THE ADVENTURES OF SHARKBOY AND LAVAGIRL
** (out of 5)
June 10, 2005
Cayden Boyd as MAX
George Lopez as MR. ELECTRICIDAD
David Arquette as DAD
Kristen Davis as MOM
Taylor Dooley as LAVAGIRL
Taylor Lautner as SHARKBOY
Jacob Davich as MINUS
Directed by: Robert Rodriguez
BY KEVIN CARR
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Anyone who has done any work in independent film knows the story of Robert Rodriguez. Like Kevin Smith and Quentin Tarantino, he is a legend in this field. However, Rodriguez has come a long way from making a $7000 indie film in Mexico and selling it for big bucks to Columbia Pictures.
Even today, he is anomaly in the industry. He consistently turns in completed films with low budgets and high production values. This is because Rodriguez has become a jack of all trades in his own films, doing everything from cinematography to set design to special effects to writing the score himself.
His most recent films like the “Spy Kids” series, “Once Upon a Time in Mexico” and “Sin City” have been achievements in technology. Like George Lucas, he shoots everything on video and has all but abandoned film. He’s also utilized green screens and digital effects extensively. Some of his films, like “Sky Kids 3-D,” have actually overused this technology, foregoing the magic that happens when characters act together on stage. Rather, Rodriguez has shot different actors at completely different times and later composited them together in the computer.
But the problem with being a jack of all trades is that you become a master of none – and eventually something will suffer. With Rodriguez, what suffers is the writing. His debut film, “El Mariachi,” was clever enough, but without someone else writing the script, his stories as of late have been severely lacking.
Earlier this year, Rodriguez released one of his best films so far – “Sin City.” It had a great look, but moreover, it had some great writing. Rodriguez owes that entirely to the genius of comic book guru Frank Miller. This is painfully apparent in his latest release, “The Adventures of Sharkboy and Lavagirl.”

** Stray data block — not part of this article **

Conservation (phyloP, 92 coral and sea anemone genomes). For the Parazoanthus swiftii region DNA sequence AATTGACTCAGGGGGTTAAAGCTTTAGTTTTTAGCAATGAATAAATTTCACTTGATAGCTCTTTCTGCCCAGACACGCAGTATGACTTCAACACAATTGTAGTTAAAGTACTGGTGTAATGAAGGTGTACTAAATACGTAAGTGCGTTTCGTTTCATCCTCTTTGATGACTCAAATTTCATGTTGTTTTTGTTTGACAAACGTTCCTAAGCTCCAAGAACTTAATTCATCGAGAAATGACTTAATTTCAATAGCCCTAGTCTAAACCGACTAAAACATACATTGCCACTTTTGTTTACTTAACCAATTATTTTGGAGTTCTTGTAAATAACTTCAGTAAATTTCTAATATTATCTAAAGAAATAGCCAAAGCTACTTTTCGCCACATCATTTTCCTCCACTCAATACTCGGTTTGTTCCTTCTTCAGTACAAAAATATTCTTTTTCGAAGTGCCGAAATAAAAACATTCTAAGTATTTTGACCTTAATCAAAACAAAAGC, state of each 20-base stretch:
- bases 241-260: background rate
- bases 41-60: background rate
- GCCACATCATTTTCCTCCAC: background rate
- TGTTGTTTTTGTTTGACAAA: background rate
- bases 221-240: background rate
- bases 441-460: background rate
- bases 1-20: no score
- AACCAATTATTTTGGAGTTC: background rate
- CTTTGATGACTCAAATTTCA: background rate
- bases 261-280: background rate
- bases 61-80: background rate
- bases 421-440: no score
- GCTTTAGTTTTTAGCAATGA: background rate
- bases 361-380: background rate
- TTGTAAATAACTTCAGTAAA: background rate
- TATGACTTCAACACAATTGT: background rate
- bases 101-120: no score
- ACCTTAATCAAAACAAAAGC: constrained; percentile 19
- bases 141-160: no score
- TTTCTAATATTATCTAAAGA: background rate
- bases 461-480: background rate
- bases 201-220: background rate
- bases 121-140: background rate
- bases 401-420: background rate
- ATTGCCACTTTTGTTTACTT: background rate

This new film is strictly a kids film. The story comes from a dream that Rodriguez’s son had, and he wrote the story with kids in mind. However, the problem with that is it’s such a kid’s movie that it lacks any appeal to anyone with the intellectual capacity higher than that of a ten year old. The only thing that saves this movie is that it isn’t trying to be more than a kids film.
“The Adventures of Sharkboy and Lavagirl” tells the story of Max (Cayden Boyd), a grade school kid who spends more time fantasizing about imaginary friends than doing his school work. Whether he’s being tormented at school by some bullies or struggling to keep up with his grumpy teacher Mr. Electridad (George Lopez), he always turns to his dreams as an escape.
However, one day he wakes up to find the characters from his dreams to be real. They are reaching out to him to save their dream world, bringing Max into the dreams Matrix-style, to fight evil forces. I have to admit, the plot kinda wore on me. Unlike classic family-friendly films, there really isn’t anything in “Sharkboy and Lavagirl” for adults.
Admittedly, the 3-D is cool, but really unnecessary. Since so few theaters have the ability to project polarized 3-D, you’re stuck with the murky red/green glasses. Let’s be frank about this – these glasses are irritating on the eyes. They always have been. Like “Spy Kids 3-D,” the coolness of the 3-D effects quickly wore off, and I longed for a simple 2-D film to try and enjoy.
Earlier this summer, George Lucas took a lot of hits for his clunky dialogue in “Star Wars.” Lucas should be thrilled with Rodriguez now, considering the writing is so rocky in “Sharkboy and Lavagirl” that it makes the dialogue from “Star Wars” to seem positively Shakespearean. Add to the fact that there are unnecessary songs in the film and plot twists more cliche than an after-school special, and you’ve got a film that can only survive only on special effects.
Ultimately, “The Adventures of Sharkboy and Lavagirl” reminds me of kids shows like the Power Rangers. They’re a neat enough idea, but they have nothing whatsoever that appeals to the parents – or even the older siblings. If I were eight years old, I probably would think this movie was the greatest film ever made. However, being an adult, the movie just irritated me.